In belated honor of Veterans Day, I want to talk a little bit about recovery.
Recovery can mean a lot of things. It can mean recovery from an illness, recovery from a disappointment, recovery from a lie, a hangover, an injury, an addiction. Some recoveries take hours; others, decades. There are some things from which you can never truly recover. But everyone knows that recovering is easier once you realize that you’re not the only one struggling, when a friend or a stranger reaches out and takes your hand.
For Jim Beverly, the strangers who eased his recovery were Aragorn and Frodo and Gandalf. Beverly was a private in the U.S. Army when he took shrapnel to the hand and knee in a 2003 attack, and in the period of frustration, rage and despair that followed, Beverly turned to Tolkien’s trilogy for solace and companionship. I found this story at TheOneRing.net, and I wanted to share it here.
A long-time reader of fantasy and familiar with interpretations of J.R.R. Tolkien’s world by Peter Jackson and Ralph Bakshi, Beverly’s doctor asked him what one thing he needed the most.
“Something to read.”
Knowing the soldier had enjoyed The Hobbit during artillery school, the doctor had something in mind.
“As part of his treatment plan,” Beverly told TheOneRing.net in Atlanta at the 2011 DragonCon, “He brought his personal copies of the Lord of the Rings to me.
“He told me, ‘This is not a loan, it is a gift.'”
The same books were once given to the doctor in a time of need and in Beverly he found someone who could use them and would treasure them appropriately.
“They spoke to me. They had elements that I was dealing with at the same time. Hope and dread, adversity, perseverance and an overwhelming enemy.”
It should not be surprising that Tolkien—himself no stranger to the terrors of warfare—could write of war and death and grief with poignant elegance. Tolkien served as a signals officer in World War I and witnessed such blood-soaked battlefields as the Somme. Nowhere in “The Lord of the Rings” is the duty and burden of the soldier shown more vividly than in the character of Faramir. In “The Two Towers,” Faramir tells Frodo, “War must be, while we defend our lives against a destroyer who would devour all; but I do not love the bright sword for its sharpness, nor the arrow for its swiftness, nor the warrior for his glory. I love only that which they defend.”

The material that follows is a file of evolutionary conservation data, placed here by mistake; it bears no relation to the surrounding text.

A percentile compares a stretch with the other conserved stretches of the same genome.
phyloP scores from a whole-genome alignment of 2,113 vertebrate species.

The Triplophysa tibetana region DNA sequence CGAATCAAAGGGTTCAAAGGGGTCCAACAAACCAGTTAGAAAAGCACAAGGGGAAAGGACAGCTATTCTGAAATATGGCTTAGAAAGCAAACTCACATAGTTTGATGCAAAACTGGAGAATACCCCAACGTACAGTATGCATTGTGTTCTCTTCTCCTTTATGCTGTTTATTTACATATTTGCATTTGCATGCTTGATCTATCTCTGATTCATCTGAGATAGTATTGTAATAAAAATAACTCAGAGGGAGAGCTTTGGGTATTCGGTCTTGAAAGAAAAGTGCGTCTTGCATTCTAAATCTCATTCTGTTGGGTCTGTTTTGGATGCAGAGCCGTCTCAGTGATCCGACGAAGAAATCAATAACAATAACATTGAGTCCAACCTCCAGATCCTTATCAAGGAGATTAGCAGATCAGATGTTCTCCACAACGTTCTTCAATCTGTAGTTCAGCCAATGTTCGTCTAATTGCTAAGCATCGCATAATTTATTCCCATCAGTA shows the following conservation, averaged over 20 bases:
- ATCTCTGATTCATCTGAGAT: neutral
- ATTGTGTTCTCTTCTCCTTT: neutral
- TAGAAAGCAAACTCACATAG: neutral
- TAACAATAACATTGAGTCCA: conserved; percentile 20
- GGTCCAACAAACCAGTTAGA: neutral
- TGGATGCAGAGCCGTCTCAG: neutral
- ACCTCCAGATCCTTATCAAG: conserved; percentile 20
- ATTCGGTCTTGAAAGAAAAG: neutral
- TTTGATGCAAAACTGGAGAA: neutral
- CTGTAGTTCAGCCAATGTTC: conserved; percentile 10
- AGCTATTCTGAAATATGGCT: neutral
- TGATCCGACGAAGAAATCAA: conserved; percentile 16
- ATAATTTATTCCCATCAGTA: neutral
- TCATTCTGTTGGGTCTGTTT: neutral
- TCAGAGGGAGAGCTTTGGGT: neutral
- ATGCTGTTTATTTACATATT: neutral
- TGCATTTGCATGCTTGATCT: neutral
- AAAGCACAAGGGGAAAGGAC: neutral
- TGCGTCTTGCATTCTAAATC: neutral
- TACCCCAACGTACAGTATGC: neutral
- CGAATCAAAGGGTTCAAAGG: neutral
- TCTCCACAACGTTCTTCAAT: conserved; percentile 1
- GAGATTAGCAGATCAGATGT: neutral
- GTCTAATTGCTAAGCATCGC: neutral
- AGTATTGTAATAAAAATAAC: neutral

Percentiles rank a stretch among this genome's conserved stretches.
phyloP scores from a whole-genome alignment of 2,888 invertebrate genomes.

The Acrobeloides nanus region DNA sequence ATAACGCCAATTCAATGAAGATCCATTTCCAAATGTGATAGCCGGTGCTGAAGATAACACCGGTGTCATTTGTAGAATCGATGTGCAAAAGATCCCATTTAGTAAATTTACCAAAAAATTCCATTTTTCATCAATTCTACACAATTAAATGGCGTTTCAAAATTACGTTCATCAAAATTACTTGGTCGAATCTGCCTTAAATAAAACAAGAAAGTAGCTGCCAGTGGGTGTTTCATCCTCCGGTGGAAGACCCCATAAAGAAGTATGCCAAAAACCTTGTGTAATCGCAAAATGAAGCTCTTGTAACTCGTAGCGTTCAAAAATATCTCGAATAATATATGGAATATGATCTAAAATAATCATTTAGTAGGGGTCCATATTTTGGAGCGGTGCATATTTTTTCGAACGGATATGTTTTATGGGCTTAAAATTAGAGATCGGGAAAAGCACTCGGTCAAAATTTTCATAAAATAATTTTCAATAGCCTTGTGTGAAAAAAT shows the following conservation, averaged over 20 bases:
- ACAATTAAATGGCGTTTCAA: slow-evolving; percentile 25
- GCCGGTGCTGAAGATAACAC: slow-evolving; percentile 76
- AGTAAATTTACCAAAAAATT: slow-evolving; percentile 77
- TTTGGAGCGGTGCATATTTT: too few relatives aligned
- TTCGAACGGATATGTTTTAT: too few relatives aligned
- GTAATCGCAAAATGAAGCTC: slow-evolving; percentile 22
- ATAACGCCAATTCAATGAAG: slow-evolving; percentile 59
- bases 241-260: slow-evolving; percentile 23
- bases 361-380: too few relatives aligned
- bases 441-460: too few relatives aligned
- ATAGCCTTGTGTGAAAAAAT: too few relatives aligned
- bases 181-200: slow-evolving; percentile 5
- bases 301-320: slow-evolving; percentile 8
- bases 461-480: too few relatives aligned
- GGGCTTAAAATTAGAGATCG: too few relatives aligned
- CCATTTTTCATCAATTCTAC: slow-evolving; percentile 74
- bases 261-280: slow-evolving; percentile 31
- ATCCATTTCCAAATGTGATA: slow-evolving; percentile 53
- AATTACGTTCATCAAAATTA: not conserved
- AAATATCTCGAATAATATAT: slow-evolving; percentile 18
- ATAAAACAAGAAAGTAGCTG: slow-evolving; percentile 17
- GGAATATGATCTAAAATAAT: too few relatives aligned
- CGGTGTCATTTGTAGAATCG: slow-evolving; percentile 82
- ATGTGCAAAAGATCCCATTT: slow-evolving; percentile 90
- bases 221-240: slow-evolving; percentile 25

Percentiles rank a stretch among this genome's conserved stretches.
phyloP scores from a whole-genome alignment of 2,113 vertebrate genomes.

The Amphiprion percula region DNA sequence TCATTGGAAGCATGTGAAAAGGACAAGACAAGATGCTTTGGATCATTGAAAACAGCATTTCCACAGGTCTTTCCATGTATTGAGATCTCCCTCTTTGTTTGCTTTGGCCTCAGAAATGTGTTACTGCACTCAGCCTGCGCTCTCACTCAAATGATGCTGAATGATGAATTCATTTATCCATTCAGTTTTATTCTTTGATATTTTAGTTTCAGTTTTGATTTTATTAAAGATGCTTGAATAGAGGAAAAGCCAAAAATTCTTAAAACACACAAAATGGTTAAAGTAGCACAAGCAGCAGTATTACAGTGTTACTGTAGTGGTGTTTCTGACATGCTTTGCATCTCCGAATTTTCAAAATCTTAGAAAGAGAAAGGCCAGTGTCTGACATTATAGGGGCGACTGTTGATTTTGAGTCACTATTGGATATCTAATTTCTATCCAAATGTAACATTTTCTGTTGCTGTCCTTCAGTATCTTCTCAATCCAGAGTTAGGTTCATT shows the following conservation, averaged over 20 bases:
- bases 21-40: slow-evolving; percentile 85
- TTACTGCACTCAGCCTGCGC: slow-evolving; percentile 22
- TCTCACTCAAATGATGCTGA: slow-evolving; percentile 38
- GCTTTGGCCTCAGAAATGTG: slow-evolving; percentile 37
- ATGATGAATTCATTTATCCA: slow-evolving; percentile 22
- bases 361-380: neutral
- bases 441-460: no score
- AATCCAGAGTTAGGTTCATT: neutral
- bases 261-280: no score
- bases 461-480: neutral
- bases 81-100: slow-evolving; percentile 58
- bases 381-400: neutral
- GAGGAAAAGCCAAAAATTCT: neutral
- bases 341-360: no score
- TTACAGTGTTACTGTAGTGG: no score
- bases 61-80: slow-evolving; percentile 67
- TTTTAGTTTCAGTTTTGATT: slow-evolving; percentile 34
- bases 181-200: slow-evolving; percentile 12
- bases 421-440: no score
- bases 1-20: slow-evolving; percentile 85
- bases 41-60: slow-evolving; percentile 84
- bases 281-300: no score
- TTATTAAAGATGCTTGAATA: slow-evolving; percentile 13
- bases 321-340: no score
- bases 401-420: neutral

Tolkien once admitted that he identified most closely with Faramir, the beloved captain of Gondor who falls beneath the shadow of despair after fighting the evil of Mordor, and then is raised again to life in new hope. Hope, in its various forms, is a recurring theme of “The Lord of the Rings”—I would argue, the central theme.
In his essay “On Fairy-Stories,” Tolkien proposed that every true fantasy offers the hope of escape. Some critics diminish escapist literature and scorn the desire to “escape” from one’s present reality, but Tolkien defended such desire as natural and just.
Why should a man be scorned if, finding himself in prison, he tries to get out and go home? Or if, when he cannot do so, he thinks and talks about other topics than jailers and prison-walls? […]
For it is after all possible for a rational man, after reflection (quite unconnected with fairy-story or romance), to arrive at the condemnation, implicit at least in the mere silence of “escapist” literature, of progressive things like factories, or the machine-guns and bombs that appear to be their most natural and inevitable, dare we say “inexorable,” products. […]